Provenance Research and Beyond

Dealing with a Collection from Hiva Oa (French Polynesia) from the 1930s

  • Beatrice Voirol (Autor/in)

Identifier (Artikel)


As far back as the 1930s, a collection of the Museum der Kulturen Basel (MKB) became the subject of an official investigation: the collectors Lucas Staehelin and Theo Meier were accused of ‘dese-crating graves’. The two young men from Basel travelled to Hiva Oa in the Marquesas Islands in French Polynesia where they compiled a collection of artifacts. In addition, they took objects and human remains from ceremonial sites and burial caves, upon which the French colonial authorities stepped in: the men were placed under observation in Hiva Oa and, after travelling to Papeete, the capital of French Polynesia, the crates containing the objects were seized. It was only after the MKB intervened officially, that the collection was cleared and shipped to Basel. This article sheds light on the provenance of the respective objects and human remains from different angles, namely actors, landscapes, collections, institutions, and conflicts. Including local voices, the article raises questions as to how provenance research on an ethnographic collection can be conducted and to where this can lead.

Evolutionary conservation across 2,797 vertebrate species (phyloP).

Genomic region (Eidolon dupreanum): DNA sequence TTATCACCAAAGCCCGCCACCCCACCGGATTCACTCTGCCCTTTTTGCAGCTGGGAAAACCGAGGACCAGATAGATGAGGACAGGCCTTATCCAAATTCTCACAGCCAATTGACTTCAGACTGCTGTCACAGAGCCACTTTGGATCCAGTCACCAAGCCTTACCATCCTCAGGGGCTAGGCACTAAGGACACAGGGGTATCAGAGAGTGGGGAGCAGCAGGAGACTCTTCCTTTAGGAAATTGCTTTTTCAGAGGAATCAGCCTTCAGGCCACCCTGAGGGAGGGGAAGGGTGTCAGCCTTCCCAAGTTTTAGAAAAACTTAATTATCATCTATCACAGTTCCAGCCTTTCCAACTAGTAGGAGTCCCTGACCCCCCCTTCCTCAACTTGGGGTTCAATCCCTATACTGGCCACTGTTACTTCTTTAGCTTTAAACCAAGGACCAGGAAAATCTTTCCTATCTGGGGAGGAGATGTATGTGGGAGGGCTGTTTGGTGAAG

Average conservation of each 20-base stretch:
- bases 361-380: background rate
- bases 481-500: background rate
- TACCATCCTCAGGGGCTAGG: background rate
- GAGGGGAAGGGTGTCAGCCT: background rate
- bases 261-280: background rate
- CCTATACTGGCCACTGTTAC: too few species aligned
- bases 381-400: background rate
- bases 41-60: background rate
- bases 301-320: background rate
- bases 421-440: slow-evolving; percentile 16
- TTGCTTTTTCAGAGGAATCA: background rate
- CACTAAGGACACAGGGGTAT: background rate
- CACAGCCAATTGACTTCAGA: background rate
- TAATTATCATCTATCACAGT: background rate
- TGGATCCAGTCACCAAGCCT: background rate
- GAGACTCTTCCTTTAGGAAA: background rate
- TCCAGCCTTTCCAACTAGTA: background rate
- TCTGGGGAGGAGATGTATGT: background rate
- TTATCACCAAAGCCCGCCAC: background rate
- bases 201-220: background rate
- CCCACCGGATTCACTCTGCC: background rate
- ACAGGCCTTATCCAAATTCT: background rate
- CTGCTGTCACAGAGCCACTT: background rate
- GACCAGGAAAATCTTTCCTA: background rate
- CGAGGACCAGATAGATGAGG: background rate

Keywords: Museum der Kulturen Basel; French Polynesia; Lucas Staehelin; Theo Meier; provenance research


Museum der Kulturen Basel, French Polynesia, Lucas Staehelin, Theo Meier, provenance research